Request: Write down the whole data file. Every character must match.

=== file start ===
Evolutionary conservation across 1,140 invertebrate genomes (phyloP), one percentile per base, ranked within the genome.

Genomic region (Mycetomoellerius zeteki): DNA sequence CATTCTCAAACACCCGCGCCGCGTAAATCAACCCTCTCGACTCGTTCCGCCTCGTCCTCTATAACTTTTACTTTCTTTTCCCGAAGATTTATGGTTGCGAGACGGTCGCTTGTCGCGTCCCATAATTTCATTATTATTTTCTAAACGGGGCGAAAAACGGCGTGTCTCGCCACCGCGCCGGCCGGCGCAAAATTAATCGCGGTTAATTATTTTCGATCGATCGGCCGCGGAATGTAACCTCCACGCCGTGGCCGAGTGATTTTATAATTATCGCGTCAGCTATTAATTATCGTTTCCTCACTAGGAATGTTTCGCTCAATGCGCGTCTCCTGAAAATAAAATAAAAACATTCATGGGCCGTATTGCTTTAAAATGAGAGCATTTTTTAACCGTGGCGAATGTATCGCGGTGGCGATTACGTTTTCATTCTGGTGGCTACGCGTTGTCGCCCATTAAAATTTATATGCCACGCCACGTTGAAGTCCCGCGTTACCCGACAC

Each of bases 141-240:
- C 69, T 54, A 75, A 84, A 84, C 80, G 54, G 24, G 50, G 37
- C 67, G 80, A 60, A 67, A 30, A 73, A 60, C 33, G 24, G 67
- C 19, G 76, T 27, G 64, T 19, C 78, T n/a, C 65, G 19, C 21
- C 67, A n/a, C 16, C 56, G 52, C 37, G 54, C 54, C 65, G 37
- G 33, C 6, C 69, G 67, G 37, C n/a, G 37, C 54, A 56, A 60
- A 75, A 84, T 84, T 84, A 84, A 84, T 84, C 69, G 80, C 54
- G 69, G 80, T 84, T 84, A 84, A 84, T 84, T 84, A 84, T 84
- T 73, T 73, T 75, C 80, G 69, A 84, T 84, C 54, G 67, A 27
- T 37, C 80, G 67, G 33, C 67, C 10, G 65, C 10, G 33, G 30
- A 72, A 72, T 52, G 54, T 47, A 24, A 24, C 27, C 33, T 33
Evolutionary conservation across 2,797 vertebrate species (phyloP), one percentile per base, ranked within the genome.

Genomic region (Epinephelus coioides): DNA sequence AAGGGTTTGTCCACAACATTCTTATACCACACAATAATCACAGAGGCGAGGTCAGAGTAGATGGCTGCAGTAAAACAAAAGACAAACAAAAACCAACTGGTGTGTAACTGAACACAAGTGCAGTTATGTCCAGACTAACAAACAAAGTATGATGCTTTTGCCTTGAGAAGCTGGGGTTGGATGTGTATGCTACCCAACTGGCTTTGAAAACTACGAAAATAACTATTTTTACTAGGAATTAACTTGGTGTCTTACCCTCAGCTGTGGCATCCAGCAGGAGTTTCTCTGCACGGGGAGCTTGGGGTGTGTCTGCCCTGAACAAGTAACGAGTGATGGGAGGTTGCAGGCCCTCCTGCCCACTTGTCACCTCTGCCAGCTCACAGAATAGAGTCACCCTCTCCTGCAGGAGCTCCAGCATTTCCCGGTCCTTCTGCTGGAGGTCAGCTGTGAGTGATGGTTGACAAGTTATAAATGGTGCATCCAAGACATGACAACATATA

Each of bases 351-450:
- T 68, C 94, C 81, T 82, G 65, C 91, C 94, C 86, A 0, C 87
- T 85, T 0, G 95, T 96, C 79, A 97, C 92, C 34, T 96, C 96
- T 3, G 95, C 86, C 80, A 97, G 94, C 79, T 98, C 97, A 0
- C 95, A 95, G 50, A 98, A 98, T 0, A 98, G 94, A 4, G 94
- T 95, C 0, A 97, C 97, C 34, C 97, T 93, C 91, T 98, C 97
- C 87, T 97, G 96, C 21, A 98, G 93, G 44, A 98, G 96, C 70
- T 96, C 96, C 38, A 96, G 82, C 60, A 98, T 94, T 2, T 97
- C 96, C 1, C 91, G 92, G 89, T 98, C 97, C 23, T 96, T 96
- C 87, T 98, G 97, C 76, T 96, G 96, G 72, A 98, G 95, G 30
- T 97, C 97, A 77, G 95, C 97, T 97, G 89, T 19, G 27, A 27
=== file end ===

Evolutionary conservation across 1,140 invertebrate genomes (phyloP), one percentile per base, ranked within the genome.

Genomic region (Mycetomoellerius zeteki): DNA sequence CATTCTCAAACACCCGCGCCGCGTAAATCAACCCTCTCGACTCGTTCCGCCTCGTCCTCTATAACTTTTACTTTCTTTTCCCGAAGATTTATGGTTGCGAGACGGTCGCTTGTCGCGTCCCATAATTTCATTATTATTTTCTAAACGGGGCGAAAAACGGCGTGTCTCGCCACCGCGCCGGCCGGCGCAAAATTAATCGCGGTTAATTATTTTCGATCGATCGGCCGCGGAATGTAACCTCCACGCCGTGGCCGAGTGATTTTATAATTATCGCGTCAGCTATTAATTATCGTTTCCTCACTAGGAATGTTTCGCTCAATGCGCGTCTCCTGAAAATAAAATAAAAACATTCATGGGCCGTATTGCTTTAAAATGAGAGCATTTTTTAACCGTGGCGAATGTATCGCGGTGGCGATTACGTTTTCATTCTGGTGGCTACGCGTTGTCGCCCATTAAAATTTATATGCCACGCCACGTTGAAGTCCCGCGTTACCCGACAC

Each of bases 141-240:
- C 69, T 54, A 75, A 84, A 84, C 80, G 54, G 24, G 50, G 37
- C 67, G 80, A 60, A 67, A 30, A 73, A 60, C 33, G 24, G 67
- C 19, G 76, T 27, G 64, T 19, C 78, T n/a, C 65, G 19, C 21
- C 67, A n/a, C 16, C 56, G 52, C 37, G 54, C 54, C 65, G 37
- G 33, C 6, C 69, G 67, G 37, C n/a, G 37, C 54, A 56, A 60
- A 75, A 84, T 84, T 84, A 84, A 84, T 84, C 69, G 80, C 54
- G 69, G 80, T 84, T 84, A 84, A 84, T 84, T 84, A 84, T 84
- T 73, T 73, T 75, C 80, G 69, A 84, T 84, C 54, G 67, A 27
- T 37, C 80, G 67, G 33, C 67, C 10, G 65, C 10, G 33, G 30
- A 72, A 72, T 52, G 54, T 47, A 24, A 24, C 27, C 33, T 33
Evolutionary conservation across 2,797 vertebrate species (phyloP), one percentile per base, ranked within the genome.

Genomic region (Epinephelus coioides): DNA sequence AAGGGTTTGTCCACAACATTCTTATACCACACAATAATCACAGAGGCGAGGTCAGAGTAGATGGCTGCAGTAAAACAAAAGACAAACAAAAACCAACTGGTGTGTAACTGAACACAAGTGCAGTTATGTCCAGACTAACAAACAAAGTATGATGCTTTTGCCTTGAGAAGCTGGGGTTGGATGTGTATGCTACCCAACTGGCTTTGAAAACTACGAAAATAACTATTTTTACTAGGAATTAACTTGGTGTCTTACCCTCAGCTGTGGCATCCAGCAGGAGTTTCTCTGCACGGGGAGCTTGGGGTGTGTCTGCCCTGAACAAGTAACGAGTGATGGGAGGTTGCAGGCCCTCCTGCCCACTTGTCACCTCTGCCAGCTCACAGAATAGAGTCACCCTCTCCTGCAGGAGCTCCAGCATTTCCCGGTCCTTCTGCTGGAGGTCAGCTGTGAGTGATGGTTGACAAGTTATAAATGGTGCATCCAAGACATGACAACATATA

Each of bases 351-450:
- T 68, C 94, C 81, T 82, G 65, C 91, C 94, C 86, A 0, C 87
- T 85, T 0, G 95, T 96, C 79, A 97, C 92, C 34, T 96, C 96
- T 3, G 95, C 86, C 80, A 97, G 94, C 79, T 98, C 97, A 0
- C 95, A 95, G 50, A 98, A 98, T 0, A 98, G 94, A 4, G 94
- T 95, C 0, A 97, C 97, C 34, C 97, T 93, C 91, T 98, C 97
- C 87, T 97, G 96, C 21, A 98, G 93, G 44, A 98, G 96, C 70
- T 96, C 96, C 38, A 96, G 82, C 60, A 98, T 94, T 2, T 97
- C 96, C 1, C 91, G 92, G 89, T 98, C 97, C 23, T 96, T 96
- C 87, T 98, G 97, C 76, T 96, G 96, G 72, A 98, G 95, G 30
- T 97, C 97, A 77, G 95, C 97, T 97, G 89, T 19, G 27, A 27